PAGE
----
WINNIPEG - Manitoba is marking the 150th anniversary of the signing of Treaty 2 this weekend by flying the Treaty 2 flag at Memorial Park, with Manitobans invited to take in plenty of local artists at a celebration in Wasagaming, a community on Treaty 2 territory along the southern shores of Clear Lake, nearly 100 km north of Brandon.
Treaty 2 was signed between seven area chiefs and 12 representatives of Queen Victoria on August 21, 1871 at the Manitoba House Fur Trading Post on the west shore of Lake Manitoba. Indigenous Reconciliation and Northern Relations Minister Alan Lagimodiere says it’s important that all Manitobans look at the anniversary of the event as an opportunity to share in the province’s commitment to advancing reconciliation.
“Honouring the treaty relationships is based on the recognition of rights, respect, co-operation, and partnership,” Lagimodiere says. “Honouring this relationship is just as important today as it was 150 years ago, and reconciling what has happened between then and now will put us on the path to a stronger Manitoba comprised of vibrant communities and thriving individuals.”
The province says it’s important to respect the agreements made on treaty lands, and work in partnership with First Nations, Inuit, and Métis peoples in the spirit of reconciliation and collaboration. Communities that are part of Treaty No. 2 include Brandon, Dauphin, Melita, Minnedosa, Roblin, Virden, and more. The First Nations that negotiated and entered into Treaty No. 2 include Dauphin River, Ebb and Flow, Keeseekoowenin, Lake St. Martin, Lake Manitoba, Little Saskatchewan, O-Chi-Chak-Ko-Sipi, Pinaymootang, and Skownan.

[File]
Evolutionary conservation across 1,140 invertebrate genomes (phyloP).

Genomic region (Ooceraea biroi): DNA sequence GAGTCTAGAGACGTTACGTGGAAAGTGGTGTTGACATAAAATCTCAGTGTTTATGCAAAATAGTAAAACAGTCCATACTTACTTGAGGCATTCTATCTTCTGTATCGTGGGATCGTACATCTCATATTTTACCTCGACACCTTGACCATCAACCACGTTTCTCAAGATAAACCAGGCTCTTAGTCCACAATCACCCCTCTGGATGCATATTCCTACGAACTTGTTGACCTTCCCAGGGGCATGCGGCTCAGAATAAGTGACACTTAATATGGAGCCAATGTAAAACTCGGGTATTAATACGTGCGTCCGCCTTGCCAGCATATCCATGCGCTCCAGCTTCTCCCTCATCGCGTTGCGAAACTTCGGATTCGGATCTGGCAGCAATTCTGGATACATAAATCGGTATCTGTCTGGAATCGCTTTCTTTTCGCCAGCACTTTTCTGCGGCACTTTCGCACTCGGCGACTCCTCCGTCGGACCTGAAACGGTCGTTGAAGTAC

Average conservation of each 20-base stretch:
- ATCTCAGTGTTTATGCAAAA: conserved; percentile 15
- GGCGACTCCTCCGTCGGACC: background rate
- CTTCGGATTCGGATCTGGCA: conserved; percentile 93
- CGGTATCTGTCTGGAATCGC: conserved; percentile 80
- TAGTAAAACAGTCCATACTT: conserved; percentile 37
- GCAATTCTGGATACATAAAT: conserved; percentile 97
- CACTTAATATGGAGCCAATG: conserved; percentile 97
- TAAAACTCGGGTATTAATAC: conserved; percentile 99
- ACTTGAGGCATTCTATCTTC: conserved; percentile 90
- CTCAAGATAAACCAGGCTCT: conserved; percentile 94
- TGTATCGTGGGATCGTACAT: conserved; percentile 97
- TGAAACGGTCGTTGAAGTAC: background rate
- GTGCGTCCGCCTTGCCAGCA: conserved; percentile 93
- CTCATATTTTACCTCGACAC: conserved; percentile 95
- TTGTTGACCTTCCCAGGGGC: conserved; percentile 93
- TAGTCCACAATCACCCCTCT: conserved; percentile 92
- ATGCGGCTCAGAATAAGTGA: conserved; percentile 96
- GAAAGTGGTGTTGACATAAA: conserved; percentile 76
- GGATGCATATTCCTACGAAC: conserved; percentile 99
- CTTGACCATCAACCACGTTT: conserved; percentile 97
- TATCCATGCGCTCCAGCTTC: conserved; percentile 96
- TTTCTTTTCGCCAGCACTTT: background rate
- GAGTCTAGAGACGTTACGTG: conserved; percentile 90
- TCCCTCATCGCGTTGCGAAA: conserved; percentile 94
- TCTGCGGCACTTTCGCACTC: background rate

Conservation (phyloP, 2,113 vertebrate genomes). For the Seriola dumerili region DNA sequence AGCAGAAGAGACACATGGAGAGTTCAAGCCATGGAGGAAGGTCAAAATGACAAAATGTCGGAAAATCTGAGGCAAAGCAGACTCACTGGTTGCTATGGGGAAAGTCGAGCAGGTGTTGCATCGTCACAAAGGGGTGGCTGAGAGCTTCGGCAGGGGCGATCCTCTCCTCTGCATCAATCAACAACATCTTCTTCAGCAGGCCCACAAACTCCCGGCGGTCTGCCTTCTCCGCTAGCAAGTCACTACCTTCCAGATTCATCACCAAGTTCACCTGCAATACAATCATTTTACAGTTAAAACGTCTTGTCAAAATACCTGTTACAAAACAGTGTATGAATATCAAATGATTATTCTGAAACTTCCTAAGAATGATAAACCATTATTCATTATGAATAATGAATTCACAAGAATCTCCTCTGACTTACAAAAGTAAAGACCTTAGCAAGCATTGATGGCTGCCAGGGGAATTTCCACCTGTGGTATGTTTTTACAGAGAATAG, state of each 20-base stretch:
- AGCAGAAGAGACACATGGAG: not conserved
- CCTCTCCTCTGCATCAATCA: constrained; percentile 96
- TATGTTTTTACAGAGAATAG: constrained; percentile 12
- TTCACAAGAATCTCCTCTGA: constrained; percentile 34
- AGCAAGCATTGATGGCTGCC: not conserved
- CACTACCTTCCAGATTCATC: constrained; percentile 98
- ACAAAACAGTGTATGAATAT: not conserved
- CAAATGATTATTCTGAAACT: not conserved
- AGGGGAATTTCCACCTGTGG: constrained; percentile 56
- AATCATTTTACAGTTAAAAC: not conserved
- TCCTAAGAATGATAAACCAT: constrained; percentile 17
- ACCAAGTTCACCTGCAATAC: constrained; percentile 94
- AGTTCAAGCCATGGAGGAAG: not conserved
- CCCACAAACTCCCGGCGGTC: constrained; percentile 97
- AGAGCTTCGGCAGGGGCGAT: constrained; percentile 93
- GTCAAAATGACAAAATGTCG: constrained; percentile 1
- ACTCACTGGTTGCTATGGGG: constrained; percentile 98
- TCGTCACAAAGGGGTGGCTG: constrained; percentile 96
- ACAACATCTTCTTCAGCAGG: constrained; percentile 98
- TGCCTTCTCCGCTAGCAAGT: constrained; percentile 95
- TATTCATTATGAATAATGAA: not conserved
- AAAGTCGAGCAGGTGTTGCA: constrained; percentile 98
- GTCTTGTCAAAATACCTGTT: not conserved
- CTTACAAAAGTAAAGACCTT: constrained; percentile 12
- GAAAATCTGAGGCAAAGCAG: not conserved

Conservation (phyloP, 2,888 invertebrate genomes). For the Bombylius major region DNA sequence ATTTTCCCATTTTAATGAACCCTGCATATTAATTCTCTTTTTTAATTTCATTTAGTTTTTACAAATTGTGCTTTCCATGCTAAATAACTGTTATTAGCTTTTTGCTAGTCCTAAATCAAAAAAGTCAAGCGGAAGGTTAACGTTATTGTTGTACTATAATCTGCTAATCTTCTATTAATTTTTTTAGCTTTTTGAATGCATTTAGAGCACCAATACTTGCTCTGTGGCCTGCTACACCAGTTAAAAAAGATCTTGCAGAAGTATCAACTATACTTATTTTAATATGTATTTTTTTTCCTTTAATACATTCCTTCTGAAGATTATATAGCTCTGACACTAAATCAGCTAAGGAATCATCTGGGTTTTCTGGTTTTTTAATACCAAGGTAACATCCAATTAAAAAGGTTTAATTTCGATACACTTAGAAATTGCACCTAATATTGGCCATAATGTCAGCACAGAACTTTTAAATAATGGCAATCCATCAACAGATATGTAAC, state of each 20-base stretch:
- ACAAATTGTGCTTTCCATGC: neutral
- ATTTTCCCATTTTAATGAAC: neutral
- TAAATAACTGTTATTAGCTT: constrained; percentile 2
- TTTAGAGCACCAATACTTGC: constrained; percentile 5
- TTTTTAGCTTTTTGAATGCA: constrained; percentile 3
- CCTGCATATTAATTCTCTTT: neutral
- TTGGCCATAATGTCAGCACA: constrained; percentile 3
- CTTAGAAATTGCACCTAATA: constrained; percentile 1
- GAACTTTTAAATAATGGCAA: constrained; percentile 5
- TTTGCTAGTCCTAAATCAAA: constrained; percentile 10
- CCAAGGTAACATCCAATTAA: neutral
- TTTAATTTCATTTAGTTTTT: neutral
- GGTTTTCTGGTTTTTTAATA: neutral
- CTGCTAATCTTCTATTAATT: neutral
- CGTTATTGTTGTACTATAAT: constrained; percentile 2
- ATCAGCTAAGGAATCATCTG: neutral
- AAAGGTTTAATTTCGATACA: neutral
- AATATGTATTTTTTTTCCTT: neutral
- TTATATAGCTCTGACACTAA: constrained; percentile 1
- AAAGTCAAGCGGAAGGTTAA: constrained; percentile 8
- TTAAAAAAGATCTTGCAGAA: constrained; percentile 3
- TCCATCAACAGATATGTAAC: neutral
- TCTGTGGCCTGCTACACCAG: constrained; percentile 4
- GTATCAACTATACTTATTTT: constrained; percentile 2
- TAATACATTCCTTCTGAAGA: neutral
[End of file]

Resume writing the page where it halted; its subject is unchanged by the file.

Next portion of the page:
Treaty 2 land spans 8,676,828 hectares of land, including Riding Mountains, Duck Mountains, Turtle Mountains, Hecla, Grindstone and Moose Mountains. It’s north and west of Treaty 1 territory, from the east shore of Lake Winnipeg, across the centre and southwest of Manitoba to the Moose Mountains in Saskatchewan.
The Treaty 2 gathering takes place at the Anishinabe Sharing Lodge in Wasagaming, and organizers say there’s no admission fee, and people from all backgrounds are welcome.